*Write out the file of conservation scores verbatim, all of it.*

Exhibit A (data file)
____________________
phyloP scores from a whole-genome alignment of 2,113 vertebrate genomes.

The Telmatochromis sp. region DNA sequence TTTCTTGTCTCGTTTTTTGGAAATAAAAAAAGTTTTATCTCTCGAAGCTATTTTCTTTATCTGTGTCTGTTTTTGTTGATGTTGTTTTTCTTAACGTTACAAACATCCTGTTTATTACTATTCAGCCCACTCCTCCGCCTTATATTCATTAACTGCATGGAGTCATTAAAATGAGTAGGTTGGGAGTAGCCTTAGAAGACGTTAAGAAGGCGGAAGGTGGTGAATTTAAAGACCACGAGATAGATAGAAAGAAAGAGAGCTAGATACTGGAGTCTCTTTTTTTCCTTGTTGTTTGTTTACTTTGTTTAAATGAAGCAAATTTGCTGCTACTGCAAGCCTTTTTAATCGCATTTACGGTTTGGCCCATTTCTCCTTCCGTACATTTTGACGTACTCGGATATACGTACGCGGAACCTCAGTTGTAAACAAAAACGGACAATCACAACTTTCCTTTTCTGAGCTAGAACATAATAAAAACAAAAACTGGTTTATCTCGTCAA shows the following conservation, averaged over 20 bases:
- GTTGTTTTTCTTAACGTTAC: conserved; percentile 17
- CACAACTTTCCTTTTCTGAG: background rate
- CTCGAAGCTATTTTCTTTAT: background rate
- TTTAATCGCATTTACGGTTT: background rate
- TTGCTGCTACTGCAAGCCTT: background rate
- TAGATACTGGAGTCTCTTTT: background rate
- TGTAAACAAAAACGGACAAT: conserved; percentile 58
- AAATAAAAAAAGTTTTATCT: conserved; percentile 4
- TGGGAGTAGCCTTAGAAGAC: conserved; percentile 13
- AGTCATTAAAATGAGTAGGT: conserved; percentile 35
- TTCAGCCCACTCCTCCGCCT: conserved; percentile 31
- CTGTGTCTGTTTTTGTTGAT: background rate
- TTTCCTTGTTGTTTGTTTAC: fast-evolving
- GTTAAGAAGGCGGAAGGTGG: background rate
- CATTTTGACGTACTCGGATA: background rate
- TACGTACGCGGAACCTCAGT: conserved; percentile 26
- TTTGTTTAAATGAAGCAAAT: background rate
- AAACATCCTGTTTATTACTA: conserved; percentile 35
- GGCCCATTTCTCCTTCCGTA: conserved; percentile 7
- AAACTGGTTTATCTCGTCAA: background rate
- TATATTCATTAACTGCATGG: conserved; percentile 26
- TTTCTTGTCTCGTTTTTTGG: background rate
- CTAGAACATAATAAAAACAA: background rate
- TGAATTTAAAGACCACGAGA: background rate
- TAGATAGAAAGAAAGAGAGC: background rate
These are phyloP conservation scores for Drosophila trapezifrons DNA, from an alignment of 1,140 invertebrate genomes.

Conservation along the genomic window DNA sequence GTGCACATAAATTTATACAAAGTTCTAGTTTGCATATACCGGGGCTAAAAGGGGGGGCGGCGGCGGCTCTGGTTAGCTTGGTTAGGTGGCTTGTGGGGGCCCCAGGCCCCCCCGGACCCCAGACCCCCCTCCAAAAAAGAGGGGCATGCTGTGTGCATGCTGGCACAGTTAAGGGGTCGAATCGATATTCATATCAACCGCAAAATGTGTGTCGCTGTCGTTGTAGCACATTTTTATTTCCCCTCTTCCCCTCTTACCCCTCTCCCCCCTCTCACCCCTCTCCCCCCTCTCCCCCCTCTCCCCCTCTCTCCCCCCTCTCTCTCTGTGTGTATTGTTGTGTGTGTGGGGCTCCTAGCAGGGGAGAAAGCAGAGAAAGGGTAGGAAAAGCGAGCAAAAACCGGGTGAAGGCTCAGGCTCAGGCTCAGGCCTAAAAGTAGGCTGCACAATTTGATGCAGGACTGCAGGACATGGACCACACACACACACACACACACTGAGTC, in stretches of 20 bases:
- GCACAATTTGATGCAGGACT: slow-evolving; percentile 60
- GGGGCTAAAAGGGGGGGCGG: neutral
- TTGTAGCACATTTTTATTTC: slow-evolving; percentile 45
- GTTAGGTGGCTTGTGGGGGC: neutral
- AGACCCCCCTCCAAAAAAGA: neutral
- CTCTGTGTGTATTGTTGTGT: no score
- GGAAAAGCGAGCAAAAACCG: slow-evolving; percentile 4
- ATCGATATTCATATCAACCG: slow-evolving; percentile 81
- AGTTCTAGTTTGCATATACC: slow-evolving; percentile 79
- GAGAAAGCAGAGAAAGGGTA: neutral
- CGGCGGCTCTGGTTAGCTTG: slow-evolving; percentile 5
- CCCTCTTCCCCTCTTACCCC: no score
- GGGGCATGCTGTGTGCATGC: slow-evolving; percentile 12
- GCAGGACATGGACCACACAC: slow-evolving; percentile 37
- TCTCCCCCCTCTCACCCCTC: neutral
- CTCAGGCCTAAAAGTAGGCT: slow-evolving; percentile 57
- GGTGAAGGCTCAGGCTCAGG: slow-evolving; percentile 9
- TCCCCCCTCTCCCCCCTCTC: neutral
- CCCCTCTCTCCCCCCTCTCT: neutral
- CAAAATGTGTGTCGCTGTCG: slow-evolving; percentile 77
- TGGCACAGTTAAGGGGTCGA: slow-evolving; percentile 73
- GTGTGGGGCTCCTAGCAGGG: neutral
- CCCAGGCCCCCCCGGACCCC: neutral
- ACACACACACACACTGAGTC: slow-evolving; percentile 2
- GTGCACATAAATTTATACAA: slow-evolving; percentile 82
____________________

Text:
phyloP scores from a whole-genome alignment of 2,113 vertebrate genomes.

The Telmatochromis sp. region DNA sequence TTTCTTGTCTCGTTTTTTGGAAATAAAAAAAGTTTTATCTCTCGAAGCTATTTTCTTTATCTGTGTCTGTTTTTGTTGATGTTGTTTTTCTTAACGTTACAAACATCCTGTTTATTACTATTCAGCCCACTCCTCCGCCTTATATTCATTAACTGCATGGAGTCATTAAAATGAGTAGGTTGGGAGTAGCCTTAGAAGACGTTAAGAAGGCGGAAGGTGGTGAATTTAAAGACCACGAGATAGATAGAAAGAAAGAGAGCTAGATACTGGAGTCTCTTTTTTTCCTTGTTGTTTGTTTACTTTGTTTAAATGAAGCAAATTTGCTGCTACTGCAAGCCTTTTTAATCGCATTTACGGTTTGGCCCATTTCTCCTTCCGTACATTTTGACGTACTCGGATATACGTACGCGGAACCTCAGTTGTAAACAAAAACGGACAATCACAACTTTCCTTTTCTGAGCTAGAACATAATAAAAACAAAAACTGGTTTATCTCGTCAA shows the following conservation, averaged over 20 bases:
- GTTGTTTTTCTTAACGTTAC: conserved; percentile 17
- CACAACTTTCCTTTTCTGAG: background rate
- CTCGAAGCTATTTTCTTTAT: background rate
- TTTAATCGCATTTACGGTTT: background rate
- TTGCTGCTACTGCAAGCCTT: background rate
- TAGATACTGGAGTCTCTTTT: background rate
- TGTAAACAAAAACGGACAAT: conserved; percentile 58
- AAATAAAAAAAGTTTTATCT: conserved; percentile 4
- TGGGAGTAGCCTTAGAAGAC: conserved; percentile 13
- AGTCATTAAAATGAGTAGGT: conserved; percentile 35
- TTCAGCCCACTCCTCCGCCT: conserved; percentile 31
- CTGTGTCTGTTTTTGTTGAT: background rate
- TTTCCTTGTTGTTTGTTTAC: fast-evolving
- GTTAAGAAGGCGGAAGGTGG: background rate
- CATTTTGACGTACTCGGATA: background rate
- TACGTACGCGGAACCTCAGT: conserved; percentile 26
- TTTGTTTAAATGAAGCAAAT: background rate
- AAACATCCTGTTTATTACTA: conserved; percentile 35
- GGCCCATTTCTCCTTCCGTA: conserved; percentile 7
- AAACTGGTTTATCTCGTCAA: background rate
- TATATTCATTAACTGCATGG: conserved; percentile 26
- TTTCTTGTCTCGTTTTTTGG: background rate
- CTAGAACATAATAAAAACAA: background rate
- TGAATTTAAAGACCACGAGA: background rate
- TAGATAGAAAGAAAGAGAGC: background rate
These are phyloP conservation scores for Drosophila trapezifrons DNA, from an alignment of 1,140 invertebrate genomes.

Conservation along the genomic window DNA sequence GTGCACATAAATTTATACAAAGTTCTAGTTTGCATATACCGGGGCTAAAAGGGGGGGCGGCGGCGGCTCTGGTTAGCTTGGTTAGGTGGCTTGTGGGGGCCCCAGGCCCCCCCGGACCCCAGACCCCCCTCCAAAAAAGAGGGGCATGCTGTGTGCATGCTGGCACAGTTAAGGGGTCGAATCGATATTCATATCAACCGCAAAATGTGTGTCGCTGTCGTTGTAGCACATTTTTATTTCCCCTCTTCCCCTCTTACCCCTCTCCCCCCTCTCACCCCTCTCCCCCCTCTCCCCCCTCTCCCCCTCTCTCCCCCCTCTCTCTCTGTGTGTATTGTTGTGTGTGTGGGGCTCCTAGCAGGGGAGAAAGCAGAGAAAGGGTAGGAAAAGCGAGCAAAAACCGGGTGAAGGCTCAGGCTCAGGCTCAGGCCTAAAAGTAGGCTGCACAATTTGATGCAGGACTGCAGGACATGGACCACACACACACACACACACACTGAGTC, in stretches of 20 bases:
- GCACAATTTGATGCAGGACT: slow-evolving; percentile 60
- GGGGCTAAAAGGGGGGGCGG: neutral
- TTGTAGCACATTTTTATTTC: slow-evolving; percentile 45
- GTTAGGTGGCTTGTGGGGGC: neutral
- AGACCCCCCTCCAAAAAAGA: neutral
- CTCTGTGTGTATTGTTGTGT: no score
- GGAAAAGCGAGCAAAAACCG: slow-evolving; percentile 4
- ATCGATATTCATATCAACCG: slow-evolving; percentile 81
- AGTTCTAGTTTGCATATACC: slow-evolving; percentile 79
- GAGAAAGCAGAGAAAGGGTA: neutral
- CGGCGGCTCTGGTTAGCTTG: slow-evolving; percentile 5
- CCCTCTTCCCCTCTTACCCC: no score
- GGGGCATGCTGTGTGCATGC: slow-evolving; percentile 12
- GCAGGACATGGACCACACAC: slow-evolving; percentile 37
- TCTCCCCCCTCTCACCCCTC: neutral
- CTCAGGCCTAAAAGTAGGCT: slow-evolving; percentile 57
- GGTGAAGGCTCAGGCTCAGG: slow-evolving; percentile 9
- TCCCCCCTCTCCCCCCTCTC: neutral
- CCCCTCTCTCCCCCCTCTCT: neutral
- CAAAATGTGTGTCGCTGTCG: slow-evolving; percentile 77
- TGGCACAGTTAAGGGGTCGA: slow-evolving; percentile 73
- GTGTGGGGCTCCTAGCAGGG: neutral
- CCCAGGCCCCCCCGGACCCC: neutral
- ACACACACACACACTGAGTC: slow-evolving; percentile 2
- GTGCACATAAATTTATACAA: slow-evolving; percentile 82